Sulfate-reducing bacteria (SRB) belonging to the metabolically versatile Desulfobacteriaceae are abundant in marine sediments and contribute to the global carbon cycle by complete oxidation of organic compounds. Desulfobacterium autotrophicum HRM2 is the first member of this ecophysiologically important group with a now available genome sequence. With 5.6 megabasepairs (Mbp) the genome of Db. autotrophicum HRM2 is about 2 Mbp larger than the sequenced genomes of other sulfate reducers (SRB). A high number of genome plasticity elements (> 100 transposon-related genes), several regions of GC discontinuity and a high number of repetitive elements (132 paralogous genes Mbp−1) point to a different genome evolution when comparing with Desulfovibrio spp. The metabolic versatility of Db. autotrophicum HRM2 is reflected in the presence of genes for the degradation of a variety of organic compounds including long-chain fatty acids and for the Wood–Ljungdahl pathway, which enables the organism to completely oxidize acetyl-CoA to CO2 but also to grow chemolithoautotrophically. The presence of more than 250 proteins of the sensory/regulatory protein families should enable Db. autotrophicum HRM2 to efficiently adapt to changing environmental conditions. Genes encoding periplasmic or cytoplasmic hydrogenases and formate dehydrogenases have been detected as well as genes for the transmembrane TpII-c3, Hme and Rnf complexes. Genes for subunits A, B, C and D as well as for the proposed novel subunits L and F of the heterodisulfide reductases are present. This enzyme is involved in energy conservation in methanoarchaea and it is speculated that it exhibits a similar function in the process of dissimilatory sulfate reduction in Db. autotrophicum HRM2.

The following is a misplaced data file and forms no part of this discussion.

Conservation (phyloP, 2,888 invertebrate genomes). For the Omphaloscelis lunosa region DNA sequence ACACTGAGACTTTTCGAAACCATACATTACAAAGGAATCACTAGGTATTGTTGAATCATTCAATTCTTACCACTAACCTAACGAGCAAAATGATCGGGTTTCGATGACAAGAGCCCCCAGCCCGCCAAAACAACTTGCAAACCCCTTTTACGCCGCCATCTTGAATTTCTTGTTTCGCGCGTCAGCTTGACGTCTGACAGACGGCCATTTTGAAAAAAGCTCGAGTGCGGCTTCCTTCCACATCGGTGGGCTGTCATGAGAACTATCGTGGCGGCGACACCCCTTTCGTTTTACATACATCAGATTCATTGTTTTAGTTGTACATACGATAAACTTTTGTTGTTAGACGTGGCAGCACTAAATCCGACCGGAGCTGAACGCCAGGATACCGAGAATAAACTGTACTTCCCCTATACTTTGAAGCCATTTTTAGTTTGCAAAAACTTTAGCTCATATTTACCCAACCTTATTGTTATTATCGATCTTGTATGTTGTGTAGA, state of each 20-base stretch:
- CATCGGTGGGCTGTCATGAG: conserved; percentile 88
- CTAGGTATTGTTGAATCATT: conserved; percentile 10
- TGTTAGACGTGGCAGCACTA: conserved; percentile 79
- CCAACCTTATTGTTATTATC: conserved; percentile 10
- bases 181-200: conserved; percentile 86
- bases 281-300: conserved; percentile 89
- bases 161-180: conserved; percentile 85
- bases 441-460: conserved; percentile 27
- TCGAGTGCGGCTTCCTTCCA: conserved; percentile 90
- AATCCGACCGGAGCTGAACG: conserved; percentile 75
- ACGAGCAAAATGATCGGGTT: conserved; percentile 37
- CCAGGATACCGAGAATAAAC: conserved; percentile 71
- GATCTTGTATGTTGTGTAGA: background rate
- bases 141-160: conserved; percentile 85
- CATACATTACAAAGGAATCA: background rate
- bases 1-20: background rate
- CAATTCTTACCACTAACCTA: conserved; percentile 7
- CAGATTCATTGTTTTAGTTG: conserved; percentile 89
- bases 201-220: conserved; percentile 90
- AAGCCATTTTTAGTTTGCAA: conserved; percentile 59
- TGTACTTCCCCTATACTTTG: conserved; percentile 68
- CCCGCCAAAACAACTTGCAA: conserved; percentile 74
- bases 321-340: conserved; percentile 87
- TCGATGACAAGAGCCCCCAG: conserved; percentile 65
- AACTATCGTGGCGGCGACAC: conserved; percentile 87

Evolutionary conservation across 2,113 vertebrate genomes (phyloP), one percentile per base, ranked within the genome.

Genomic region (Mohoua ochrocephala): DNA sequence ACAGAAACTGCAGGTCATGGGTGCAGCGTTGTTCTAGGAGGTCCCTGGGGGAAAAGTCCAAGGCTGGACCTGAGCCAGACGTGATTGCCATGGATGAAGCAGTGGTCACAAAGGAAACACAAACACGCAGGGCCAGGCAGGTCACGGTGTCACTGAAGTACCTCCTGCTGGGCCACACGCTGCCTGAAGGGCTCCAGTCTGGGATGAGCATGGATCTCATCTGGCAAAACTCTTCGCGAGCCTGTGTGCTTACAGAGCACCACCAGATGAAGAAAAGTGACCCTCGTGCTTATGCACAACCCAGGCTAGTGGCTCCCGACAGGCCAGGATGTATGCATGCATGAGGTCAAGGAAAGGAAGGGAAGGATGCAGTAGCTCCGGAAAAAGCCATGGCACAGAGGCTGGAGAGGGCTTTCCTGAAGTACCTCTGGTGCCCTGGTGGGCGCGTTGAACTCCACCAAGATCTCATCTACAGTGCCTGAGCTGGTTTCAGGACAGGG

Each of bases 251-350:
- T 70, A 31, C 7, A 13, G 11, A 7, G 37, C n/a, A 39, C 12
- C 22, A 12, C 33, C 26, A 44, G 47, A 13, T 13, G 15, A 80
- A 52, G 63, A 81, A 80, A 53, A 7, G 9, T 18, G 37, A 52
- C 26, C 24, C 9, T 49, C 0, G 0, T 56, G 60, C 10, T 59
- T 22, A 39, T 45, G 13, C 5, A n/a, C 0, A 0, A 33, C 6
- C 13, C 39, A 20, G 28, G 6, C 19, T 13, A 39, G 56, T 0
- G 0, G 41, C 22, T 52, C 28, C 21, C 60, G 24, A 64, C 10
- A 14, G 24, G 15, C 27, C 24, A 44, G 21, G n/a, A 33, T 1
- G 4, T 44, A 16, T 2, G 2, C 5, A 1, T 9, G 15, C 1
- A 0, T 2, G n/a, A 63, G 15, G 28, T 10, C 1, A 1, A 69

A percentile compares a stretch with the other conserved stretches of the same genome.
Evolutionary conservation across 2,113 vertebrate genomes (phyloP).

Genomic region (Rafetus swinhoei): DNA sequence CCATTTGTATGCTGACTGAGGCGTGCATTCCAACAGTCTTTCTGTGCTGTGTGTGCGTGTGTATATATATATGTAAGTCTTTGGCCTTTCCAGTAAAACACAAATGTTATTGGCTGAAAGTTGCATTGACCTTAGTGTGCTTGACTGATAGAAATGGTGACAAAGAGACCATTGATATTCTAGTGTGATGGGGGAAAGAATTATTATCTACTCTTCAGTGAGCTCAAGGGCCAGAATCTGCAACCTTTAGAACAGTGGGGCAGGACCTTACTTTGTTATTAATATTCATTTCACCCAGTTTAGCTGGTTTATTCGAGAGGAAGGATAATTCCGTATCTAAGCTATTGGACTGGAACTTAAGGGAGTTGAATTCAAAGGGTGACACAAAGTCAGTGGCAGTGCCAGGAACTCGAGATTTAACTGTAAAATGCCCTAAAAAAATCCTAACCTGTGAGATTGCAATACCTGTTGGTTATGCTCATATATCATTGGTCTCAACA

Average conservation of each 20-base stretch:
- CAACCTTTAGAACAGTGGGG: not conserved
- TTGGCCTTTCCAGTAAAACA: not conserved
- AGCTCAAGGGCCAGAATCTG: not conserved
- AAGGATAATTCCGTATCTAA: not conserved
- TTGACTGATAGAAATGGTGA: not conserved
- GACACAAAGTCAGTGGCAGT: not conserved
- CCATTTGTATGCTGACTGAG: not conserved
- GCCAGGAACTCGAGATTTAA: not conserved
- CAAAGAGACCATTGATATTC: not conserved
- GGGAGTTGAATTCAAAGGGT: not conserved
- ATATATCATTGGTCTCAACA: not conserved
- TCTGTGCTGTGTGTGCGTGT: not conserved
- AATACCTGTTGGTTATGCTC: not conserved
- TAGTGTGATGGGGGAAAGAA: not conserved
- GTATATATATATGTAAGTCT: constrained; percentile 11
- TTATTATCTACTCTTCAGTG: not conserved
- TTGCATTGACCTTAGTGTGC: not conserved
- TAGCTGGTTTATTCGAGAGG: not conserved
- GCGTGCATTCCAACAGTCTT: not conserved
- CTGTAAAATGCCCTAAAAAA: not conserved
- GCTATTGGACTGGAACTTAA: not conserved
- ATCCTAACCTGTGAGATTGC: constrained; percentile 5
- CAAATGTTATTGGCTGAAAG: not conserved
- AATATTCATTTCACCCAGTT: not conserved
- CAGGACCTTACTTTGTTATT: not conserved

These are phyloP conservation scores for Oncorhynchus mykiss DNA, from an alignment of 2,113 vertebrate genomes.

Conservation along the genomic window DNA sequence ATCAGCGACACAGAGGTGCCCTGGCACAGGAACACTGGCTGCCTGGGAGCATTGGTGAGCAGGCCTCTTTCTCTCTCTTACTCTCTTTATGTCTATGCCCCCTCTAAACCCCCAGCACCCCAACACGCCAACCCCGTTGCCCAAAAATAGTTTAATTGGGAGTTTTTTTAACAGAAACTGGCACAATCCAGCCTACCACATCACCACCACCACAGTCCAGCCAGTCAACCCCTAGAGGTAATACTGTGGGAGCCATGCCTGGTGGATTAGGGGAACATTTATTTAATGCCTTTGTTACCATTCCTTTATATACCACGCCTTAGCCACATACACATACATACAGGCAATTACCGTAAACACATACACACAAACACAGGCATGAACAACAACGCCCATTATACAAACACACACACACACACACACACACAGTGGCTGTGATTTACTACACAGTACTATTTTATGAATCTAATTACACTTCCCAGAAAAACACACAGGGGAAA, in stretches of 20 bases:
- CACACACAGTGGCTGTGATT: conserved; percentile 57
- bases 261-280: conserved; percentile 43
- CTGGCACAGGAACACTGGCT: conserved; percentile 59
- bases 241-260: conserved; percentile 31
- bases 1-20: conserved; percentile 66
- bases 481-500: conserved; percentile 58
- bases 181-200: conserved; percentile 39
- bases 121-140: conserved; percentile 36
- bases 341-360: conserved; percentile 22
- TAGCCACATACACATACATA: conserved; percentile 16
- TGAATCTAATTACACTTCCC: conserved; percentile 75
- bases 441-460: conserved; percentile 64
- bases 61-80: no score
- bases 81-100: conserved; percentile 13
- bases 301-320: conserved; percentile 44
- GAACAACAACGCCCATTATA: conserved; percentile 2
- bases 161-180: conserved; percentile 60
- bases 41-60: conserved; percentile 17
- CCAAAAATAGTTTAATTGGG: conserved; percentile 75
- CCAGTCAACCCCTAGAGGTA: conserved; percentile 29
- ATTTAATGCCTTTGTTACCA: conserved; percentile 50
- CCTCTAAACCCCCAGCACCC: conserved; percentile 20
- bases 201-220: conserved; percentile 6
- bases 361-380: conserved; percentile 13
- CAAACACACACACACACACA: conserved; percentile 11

Recent studies have shown that the anaerobic oxidation of ammonium by anammox bacteria plays an important role in catalyzing the loss of nitrogen from marine oxygen minimum zones (OMZ). However, in situ oxygen concentrations of up to 25 μM and ammonium concentrations close to or below the detection limit in the layer of anammox activity are hard to reconcile with the current knowledge of the physiology of anammox bacteria. We therefore investigated samples from the Namibian OMZ by comparative 16S rRNA gene analysis and fluorescence in situ hybridization. Our results showed that “Candidatus Scalindua” spp., the typical marine anammox bacteria, colonized microscopic particles that were likely the remains of either macroscopic marine snow particles or resuspended particles. These particles were slightly but significantly (P < 0.01) enriched in Gammaproteobacteria (11.8% ± 5.0%) compared to the free-water phase (8.1% ± 1.8%). No preference for the attachment to particles could be observed for members of the Alphaproteobacteria and Bacteroidetes, which were abundant (12 to 17%) in both habitats. The alphaproteobacterial SAR11 clade, the Euryarchaeota, and group I Crenarchaeota, were all significantly depleted in particles compared to their presence in the free-water phase (16.5% ± 3.5% versus 2.6% ± 1.7%, 2.7% ± 1.9% versus <1%, and 14.9% ± 4.6% versus 2.2% ± 1.8%, respectively, all P < 0.001). Sequence analysis of the crenarchaeotal 16S rRNA genes showed a 99% sequence identity to the nitrifying “Nitrosopumilus maritimus.” Even though we could not observe conspicuous consortium-like structures of anammox bacteria with particle-enriched bacterioplankton groups, we hypothesize that members of Gammaproteobacteria, Alphaproteobacteria, and Bacteroidetes play a critical role in extending the anammox reaction to nutrient-depleted suboxic water layers in the Namibian upwelling system by creating anoxic, nutrient-enriched microniches.